No. The fake photo shoot in the movie did not really happen. Thus, the filmmakers made up Hanssen's homophobic comments about the photographer as well. Instead of rushing out of the office to a photo shoot, Hanssen's superiors came to take him to the firing range, and they didn't give him a chance to say no. They hurried him out of his office so that he would forget to grab his Palm Pilot (a Palm III). This real life trip to the firing range is similar to the firing range scene that occurs after the photo shoot in the movie.
Did the Palm Pilot scene really happen?
Yes. Former FBI operative Eric O'Neill talked about this moment in an interview, "I did take his Palm Pilot. ...[I] had forgotten what [pocket] had I pulled it out of. Novice mistake...out of what pocket of his bag, and kneeling down in front of the bag trying to remember what pocket to put it back into. [I] heard him coming through the door. ...I just had to drop it in one of the four, zip up the bag, and run back to my desk." In real life, Eric made it back to his desk when he heard Hanssen at the door. In the movie, Eric (Ryan Phillippe) kneels down on the floor of Hanssen's office and begins to pray beneath the cross. Breach director Billy Ray chose to do this in order to emphasize how Eric used Hanssen's religion against him. After Eric is back at his own desk, the rest of the scene is true. Eric heard Hanssen slam his door and start to unzip the pockets of his bag to check for the Palm Pilot that he mistakenly left behind.
Did Eric really download the Palm Pilot himself?
No. He actually took the Palm Pilot to a tech team located two floors away from Hanssen's office. He received a page saying that Hanssen was "in pocket", meaning that Hanssen was at the range, and it was safe for him to go. As Eric waited for the tech team to finish downloading the Palm Pilot's contents, he received another page saying that Hanssen was "out of pocket." This meant that Hanssen was on his way back. "...it was up to the last minute when I finally got that thing back in my hands," Eric said in an ABC News interview, "and Kate just looked at me and goes, 'run, run, run, go!' And I just ran up the stairs as fast as I could." The information collected from Hanssen's Palm Pilot verified his next drop, and it was a major turning point in the case. Very few agents had been assigned to the case up until this point and hundreds were assigned after.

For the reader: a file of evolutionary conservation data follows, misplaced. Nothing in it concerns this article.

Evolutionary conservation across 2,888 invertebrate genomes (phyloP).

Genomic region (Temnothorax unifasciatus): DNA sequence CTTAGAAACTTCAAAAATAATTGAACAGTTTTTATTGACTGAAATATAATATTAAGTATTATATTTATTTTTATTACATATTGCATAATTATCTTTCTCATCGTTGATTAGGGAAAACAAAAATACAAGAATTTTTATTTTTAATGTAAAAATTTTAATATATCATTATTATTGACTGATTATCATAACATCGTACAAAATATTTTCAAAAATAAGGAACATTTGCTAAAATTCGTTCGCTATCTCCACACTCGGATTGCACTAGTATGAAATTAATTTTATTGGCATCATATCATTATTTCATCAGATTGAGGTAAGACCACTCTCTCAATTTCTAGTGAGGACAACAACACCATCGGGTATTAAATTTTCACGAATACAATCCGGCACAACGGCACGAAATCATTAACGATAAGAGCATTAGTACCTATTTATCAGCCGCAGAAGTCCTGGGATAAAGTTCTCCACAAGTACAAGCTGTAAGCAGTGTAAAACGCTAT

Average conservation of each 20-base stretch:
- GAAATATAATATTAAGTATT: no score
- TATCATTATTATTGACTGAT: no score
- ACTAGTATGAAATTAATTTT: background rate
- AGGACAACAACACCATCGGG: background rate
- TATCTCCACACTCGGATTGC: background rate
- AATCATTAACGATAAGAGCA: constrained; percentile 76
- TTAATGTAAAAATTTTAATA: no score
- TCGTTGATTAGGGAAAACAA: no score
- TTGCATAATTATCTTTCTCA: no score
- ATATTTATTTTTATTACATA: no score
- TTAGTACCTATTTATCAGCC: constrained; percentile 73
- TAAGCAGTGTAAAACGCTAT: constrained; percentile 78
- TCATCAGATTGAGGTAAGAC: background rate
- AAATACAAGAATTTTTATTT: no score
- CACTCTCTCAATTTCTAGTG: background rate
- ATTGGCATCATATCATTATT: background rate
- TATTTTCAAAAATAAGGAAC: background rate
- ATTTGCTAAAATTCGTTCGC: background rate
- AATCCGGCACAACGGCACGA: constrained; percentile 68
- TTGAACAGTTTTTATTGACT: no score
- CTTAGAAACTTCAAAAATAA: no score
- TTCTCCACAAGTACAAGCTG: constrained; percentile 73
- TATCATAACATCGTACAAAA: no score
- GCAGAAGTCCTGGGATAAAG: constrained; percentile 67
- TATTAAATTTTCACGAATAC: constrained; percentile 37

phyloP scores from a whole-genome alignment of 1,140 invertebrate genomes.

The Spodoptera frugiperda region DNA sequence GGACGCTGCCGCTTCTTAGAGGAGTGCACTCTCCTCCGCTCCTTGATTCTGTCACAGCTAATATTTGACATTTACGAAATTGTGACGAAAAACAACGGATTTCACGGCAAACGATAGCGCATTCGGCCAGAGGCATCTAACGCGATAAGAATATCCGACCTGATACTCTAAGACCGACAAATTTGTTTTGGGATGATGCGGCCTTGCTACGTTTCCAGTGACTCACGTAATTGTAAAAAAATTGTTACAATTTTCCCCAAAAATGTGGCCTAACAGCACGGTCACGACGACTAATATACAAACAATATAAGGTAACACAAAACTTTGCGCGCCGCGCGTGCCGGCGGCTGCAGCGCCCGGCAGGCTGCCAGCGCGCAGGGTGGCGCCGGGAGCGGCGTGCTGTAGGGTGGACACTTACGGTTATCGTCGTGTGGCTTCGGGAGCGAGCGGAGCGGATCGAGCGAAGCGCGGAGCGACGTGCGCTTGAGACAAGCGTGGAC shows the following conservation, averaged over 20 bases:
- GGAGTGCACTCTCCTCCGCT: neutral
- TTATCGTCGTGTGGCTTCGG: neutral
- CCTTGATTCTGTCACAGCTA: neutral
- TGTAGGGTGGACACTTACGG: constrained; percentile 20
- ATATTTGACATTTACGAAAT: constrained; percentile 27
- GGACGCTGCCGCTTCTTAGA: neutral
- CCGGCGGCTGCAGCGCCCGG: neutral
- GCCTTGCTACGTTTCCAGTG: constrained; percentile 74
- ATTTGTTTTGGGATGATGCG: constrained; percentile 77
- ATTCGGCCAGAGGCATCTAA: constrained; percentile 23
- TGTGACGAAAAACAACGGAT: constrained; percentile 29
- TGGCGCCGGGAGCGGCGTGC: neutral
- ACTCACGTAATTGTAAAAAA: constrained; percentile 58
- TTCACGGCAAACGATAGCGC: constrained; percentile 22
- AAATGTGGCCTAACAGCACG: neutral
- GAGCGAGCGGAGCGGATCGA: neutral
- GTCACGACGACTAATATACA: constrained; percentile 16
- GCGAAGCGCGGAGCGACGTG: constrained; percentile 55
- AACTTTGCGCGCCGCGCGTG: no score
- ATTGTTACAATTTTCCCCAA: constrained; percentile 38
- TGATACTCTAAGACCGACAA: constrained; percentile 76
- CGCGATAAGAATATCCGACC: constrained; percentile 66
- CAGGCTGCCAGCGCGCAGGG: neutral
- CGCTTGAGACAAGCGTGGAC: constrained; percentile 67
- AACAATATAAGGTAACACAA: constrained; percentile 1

Did Robert Hanssen really ask Eric if he messed with his bag?
"Yes," Eric O'Neill said in an ABC News interview. "He asked me, 'have you been in my office? You messed with my bag?' And I just looked at him and said, 'No. What are you talking about? No. I don't go in your office.' You just play it off. Unless he can prove it and the only way he could have done that is if I had put it in the wrong pocket."
Was Hanssen's car really bugged by the FBI?
Yes. Like in the movie, Hanssen's suspicion grew after he heard sounds of interference coming from his car radio. In real life, Hanssen's phone was also tapped and an FBI surveillance team purchased a house across the street.
Did Hanssen really shoot a gun at Eric in the woods?
"No, he didn't," Eric said in an interview, "He never shot a gun at me." The tense woods scene in the movie Breach is entirely fictional. It was created by screenwriters Billy Ray (also the director), Adam Mazer, and William Rotko. However, Eric said that Hanssen would sometimes put his gun out on the desk and spin it towards him.
Was a strip of white tape really used to signal the drop?
Yes. The Russians put the strip of white tape on the Foxstone Park sign to signal that they were ready for the drop. This may have also meant that Hanssen's money was in place too. In the two months prior to the drop, FBI surveillance repeatedly observed Robert Hanssen driving past the park sign looking for the strip of tape. These drive bys increased as the drop date neared.